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China’s envoy in Canada calls for formal free-trade talks ‘sooner than later’

Lu Shaye, Ambassador of the People's Republic of China to Canada, addresses the media during a visit to Halifax, on Nov. 7, 2017.

Andrew Vaughan/The Canadian Press

China’s envoy in Canada says the two countries have reached broad consensus on many aspects of a trade and investment pact and should begin formal trade talks as soon as possible to strike a blow against rising global protectionism.

Ambassador Lu Shaye told reporters on Tuesday that a free-trade deal between a G7 country, such as Canada, and China, the world’s second-largest economy, would send a powerful message at time when U.S. President Donald Trump is pushing an “America First” agenda.

“China stands ready to start the negotiations of FTA [free-trade agreement] with Canada at any time,” Mr. Lu said. “If China and Canada start the negotiation of an FTA, it will send positive signals to the international community that China and Canada are upholding the flag of supporting free trade and economic globalization.”

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The envoy said the stumbling block to launching formal talks is Prime Minister Justin Trudeau’s insistence that labour standards should be included – a proposal China rejects.

“We have reached many consensus on extensive issues but there still remain some differences on so-called progressive trade factors,” he said, citing labour standards. “We just want to emphasize that we don’t want those kind of ideas to be implemented among the negotiations between China and Canada.”

Efforts to launch free-trade talks during Mr. Trudeau’s visit to Beijing in December of 2017 went off the rails after the Chinese balked at Canada’s demand to make public the fact that labour standards would be up for negotiation.

Mr. Lu said China does not want Canadian labour standards foisted on Chinese companies.

“We [don’t want] to impose our ideas on the Canadian side,” he said. Similarly, he said, “the Canadian side should not impose your standards and your ideas on the Chinese side.”

The Chinese envoy argued that Mexico – Canada’s partner in the North American free-trade agreement (NAFTA) – feels the same way. For instance, the envoy said, Mexico is unhappy about pressure at NAFTA negotiations to raise wages for its auto workers.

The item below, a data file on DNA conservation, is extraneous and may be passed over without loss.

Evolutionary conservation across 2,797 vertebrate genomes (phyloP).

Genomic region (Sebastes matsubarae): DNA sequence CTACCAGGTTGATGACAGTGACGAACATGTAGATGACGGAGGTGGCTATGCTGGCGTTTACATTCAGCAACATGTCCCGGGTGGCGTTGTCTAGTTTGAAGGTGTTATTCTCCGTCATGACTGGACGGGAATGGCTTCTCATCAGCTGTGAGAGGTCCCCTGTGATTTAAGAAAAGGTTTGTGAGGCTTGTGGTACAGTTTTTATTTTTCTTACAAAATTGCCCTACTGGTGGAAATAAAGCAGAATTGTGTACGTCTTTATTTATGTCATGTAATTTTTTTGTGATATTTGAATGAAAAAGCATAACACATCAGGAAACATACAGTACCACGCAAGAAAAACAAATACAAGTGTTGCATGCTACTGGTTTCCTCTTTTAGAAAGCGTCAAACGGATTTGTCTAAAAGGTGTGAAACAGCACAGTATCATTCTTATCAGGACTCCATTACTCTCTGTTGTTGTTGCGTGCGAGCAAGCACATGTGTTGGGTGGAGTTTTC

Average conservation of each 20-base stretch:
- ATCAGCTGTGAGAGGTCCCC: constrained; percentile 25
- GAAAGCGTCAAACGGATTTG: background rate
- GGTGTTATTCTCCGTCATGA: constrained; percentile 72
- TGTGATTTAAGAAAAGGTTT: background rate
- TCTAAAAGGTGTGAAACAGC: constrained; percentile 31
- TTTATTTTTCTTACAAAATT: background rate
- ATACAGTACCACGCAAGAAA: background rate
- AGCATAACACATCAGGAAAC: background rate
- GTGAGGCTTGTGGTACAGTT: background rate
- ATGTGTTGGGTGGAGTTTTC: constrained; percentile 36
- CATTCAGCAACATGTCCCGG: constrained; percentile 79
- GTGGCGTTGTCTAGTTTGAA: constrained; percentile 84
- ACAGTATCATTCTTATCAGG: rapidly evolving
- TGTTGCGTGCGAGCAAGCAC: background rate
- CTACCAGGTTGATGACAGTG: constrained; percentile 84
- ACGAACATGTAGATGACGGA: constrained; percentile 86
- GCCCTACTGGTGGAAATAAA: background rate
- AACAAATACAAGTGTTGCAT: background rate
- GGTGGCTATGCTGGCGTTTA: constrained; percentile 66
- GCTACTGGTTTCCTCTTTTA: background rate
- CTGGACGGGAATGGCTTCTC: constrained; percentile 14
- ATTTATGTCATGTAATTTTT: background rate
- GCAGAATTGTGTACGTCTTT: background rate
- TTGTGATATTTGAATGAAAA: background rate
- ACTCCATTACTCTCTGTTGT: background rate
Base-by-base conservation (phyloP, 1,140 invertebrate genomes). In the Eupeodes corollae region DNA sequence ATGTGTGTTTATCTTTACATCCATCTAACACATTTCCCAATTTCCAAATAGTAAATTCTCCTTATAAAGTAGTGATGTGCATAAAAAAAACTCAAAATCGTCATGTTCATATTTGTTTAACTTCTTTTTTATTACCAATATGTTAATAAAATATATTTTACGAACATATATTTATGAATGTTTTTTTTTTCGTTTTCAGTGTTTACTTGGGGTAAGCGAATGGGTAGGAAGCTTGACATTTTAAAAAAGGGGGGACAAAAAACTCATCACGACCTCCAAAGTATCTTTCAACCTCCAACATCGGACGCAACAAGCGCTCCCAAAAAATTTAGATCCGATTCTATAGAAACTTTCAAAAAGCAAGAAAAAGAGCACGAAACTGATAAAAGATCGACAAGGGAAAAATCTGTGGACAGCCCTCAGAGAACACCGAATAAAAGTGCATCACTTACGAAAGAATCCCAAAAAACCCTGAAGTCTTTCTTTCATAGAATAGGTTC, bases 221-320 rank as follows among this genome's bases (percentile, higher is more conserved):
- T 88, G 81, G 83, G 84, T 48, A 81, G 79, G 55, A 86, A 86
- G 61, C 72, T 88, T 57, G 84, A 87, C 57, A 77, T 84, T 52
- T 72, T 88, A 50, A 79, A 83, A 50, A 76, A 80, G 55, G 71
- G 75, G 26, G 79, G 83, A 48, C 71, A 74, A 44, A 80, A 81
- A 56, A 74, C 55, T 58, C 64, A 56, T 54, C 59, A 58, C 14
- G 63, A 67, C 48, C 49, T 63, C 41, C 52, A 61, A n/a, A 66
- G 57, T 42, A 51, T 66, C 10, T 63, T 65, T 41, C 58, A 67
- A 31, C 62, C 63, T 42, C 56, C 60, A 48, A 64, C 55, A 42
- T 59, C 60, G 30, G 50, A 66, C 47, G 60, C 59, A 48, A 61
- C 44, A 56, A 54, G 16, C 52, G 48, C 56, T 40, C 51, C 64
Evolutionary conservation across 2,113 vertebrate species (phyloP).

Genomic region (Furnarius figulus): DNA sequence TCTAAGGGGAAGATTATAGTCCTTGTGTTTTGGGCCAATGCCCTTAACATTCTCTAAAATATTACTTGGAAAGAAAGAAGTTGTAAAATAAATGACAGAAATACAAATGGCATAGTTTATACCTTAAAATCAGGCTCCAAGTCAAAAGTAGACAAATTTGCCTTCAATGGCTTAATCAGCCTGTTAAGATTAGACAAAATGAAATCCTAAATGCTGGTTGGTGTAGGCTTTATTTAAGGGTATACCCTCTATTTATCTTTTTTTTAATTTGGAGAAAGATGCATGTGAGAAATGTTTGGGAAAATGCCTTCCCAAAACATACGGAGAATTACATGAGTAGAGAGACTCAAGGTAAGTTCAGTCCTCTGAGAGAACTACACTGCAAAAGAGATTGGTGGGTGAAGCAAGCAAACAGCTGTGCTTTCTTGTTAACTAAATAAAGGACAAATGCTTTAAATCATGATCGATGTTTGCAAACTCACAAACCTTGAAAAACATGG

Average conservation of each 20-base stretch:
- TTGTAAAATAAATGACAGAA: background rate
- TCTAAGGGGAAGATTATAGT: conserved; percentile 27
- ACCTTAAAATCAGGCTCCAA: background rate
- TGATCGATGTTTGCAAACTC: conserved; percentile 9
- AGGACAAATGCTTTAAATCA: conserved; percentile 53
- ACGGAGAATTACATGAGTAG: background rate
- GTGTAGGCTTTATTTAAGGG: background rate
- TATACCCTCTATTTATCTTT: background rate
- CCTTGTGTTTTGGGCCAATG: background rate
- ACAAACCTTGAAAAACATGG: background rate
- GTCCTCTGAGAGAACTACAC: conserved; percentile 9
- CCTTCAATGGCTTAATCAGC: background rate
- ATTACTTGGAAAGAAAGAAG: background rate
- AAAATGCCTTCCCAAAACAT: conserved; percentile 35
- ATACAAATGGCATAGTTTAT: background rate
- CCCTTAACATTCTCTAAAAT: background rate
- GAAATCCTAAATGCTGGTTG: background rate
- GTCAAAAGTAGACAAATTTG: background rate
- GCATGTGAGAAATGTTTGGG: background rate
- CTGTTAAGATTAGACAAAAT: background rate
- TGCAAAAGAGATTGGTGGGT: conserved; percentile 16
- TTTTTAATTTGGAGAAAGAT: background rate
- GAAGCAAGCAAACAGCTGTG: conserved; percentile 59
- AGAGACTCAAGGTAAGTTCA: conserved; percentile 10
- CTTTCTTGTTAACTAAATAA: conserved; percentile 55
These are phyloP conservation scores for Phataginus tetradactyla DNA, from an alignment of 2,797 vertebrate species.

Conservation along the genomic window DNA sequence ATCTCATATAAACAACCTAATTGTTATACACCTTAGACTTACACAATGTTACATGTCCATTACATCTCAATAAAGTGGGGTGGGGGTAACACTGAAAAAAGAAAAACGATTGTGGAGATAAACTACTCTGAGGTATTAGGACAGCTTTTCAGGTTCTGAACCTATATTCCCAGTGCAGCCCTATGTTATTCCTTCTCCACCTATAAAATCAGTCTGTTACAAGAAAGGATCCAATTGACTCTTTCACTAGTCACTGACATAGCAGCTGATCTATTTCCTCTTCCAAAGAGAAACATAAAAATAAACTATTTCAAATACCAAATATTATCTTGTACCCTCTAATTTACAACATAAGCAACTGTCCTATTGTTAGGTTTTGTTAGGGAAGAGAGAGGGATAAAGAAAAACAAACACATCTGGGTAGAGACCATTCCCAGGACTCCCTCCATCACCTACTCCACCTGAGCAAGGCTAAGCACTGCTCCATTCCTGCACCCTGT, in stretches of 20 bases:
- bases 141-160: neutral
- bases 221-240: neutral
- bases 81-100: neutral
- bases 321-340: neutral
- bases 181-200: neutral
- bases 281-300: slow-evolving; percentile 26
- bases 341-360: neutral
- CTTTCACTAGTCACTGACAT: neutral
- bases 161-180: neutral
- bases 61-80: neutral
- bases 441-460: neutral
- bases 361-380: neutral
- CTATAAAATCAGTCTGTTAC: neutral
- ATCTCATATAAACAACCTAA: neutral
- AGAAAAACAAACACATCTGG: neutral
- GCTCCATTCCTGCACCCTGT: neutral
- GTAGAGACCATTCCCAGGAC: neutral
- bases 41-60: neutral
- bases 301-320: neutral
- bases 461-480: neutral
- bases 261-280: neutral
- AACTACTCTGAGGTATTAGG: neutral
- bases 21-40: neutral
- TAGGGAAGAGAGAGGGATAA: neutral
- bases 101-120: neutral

“It is not acceptable for the Mexican side,” Mr. Lu said, predicting “if the Mexican side accepts such kind of standards, many of the factories [would] have to close down and their workers [would be] laid off.”

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Guy Saint-Jacques, a former Canadian ambassador to China, has said that China does not want a public announcement that Beijing is open to discussing labour standards. He said trade unions in China are “token organizations,” and Beijing is adamant about not emboldening would-be activists who might agitate for change.

Beijing has long sought negotiations with Canada, in part because such talks would help it attempt to persuade other G7 countries to follow suit. China has signed deals with jurisdictions ranging from Australia to Peru to Iceland, and recently wrapped up an agreement with the Palestinian Authority.

Mr. Lu said exploratory trade talks with Canada have been going on for more than a year and both sides have made great progress on a number of trade and investment issues but refused to provide further detail.

The ambassador said Beijing did not have a deadline to begin formal negotiations, but said, “We should start the process sooner than later.”

Mr. Saint-Jacques said Beijing and Ottawa should start this year, before the 2019 federal election.

Mr. Lu would say not say whether talks could be affected if the Trudeau government rejects the $1.5-billion takeover of Canadian infrastructure firm Aecon Group Inc. by Beijing’s state-owned China Communications Construction Company.

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The acquisition is undergoing a full-scale national-security review. The Globe and Mail has reported that the government would not allow Aecon to bid on the $4.8-billion Gordie Howe bridge that will connect Windsor and Detroit – the busiest trade conduit between Canada and the United States − if it was owned by China.

Mr. Lu said Canadians are “too sensitive” about the takeover, saying Aecon “is just a construction company” and China is only interested in it for business reasons. He said China would not comment until after the national security review.

Aecon – a 140-year-old Canadian firm – is also involved in other infrastructure across Canada, including nuclear-energy installations, pipelines, transit and hydroelectric projects such as the Site C dam in British Columbia.

On China’s demand for an extradition treaty, Mr. Lu said there have been no formal discussions with the Trudeau government.

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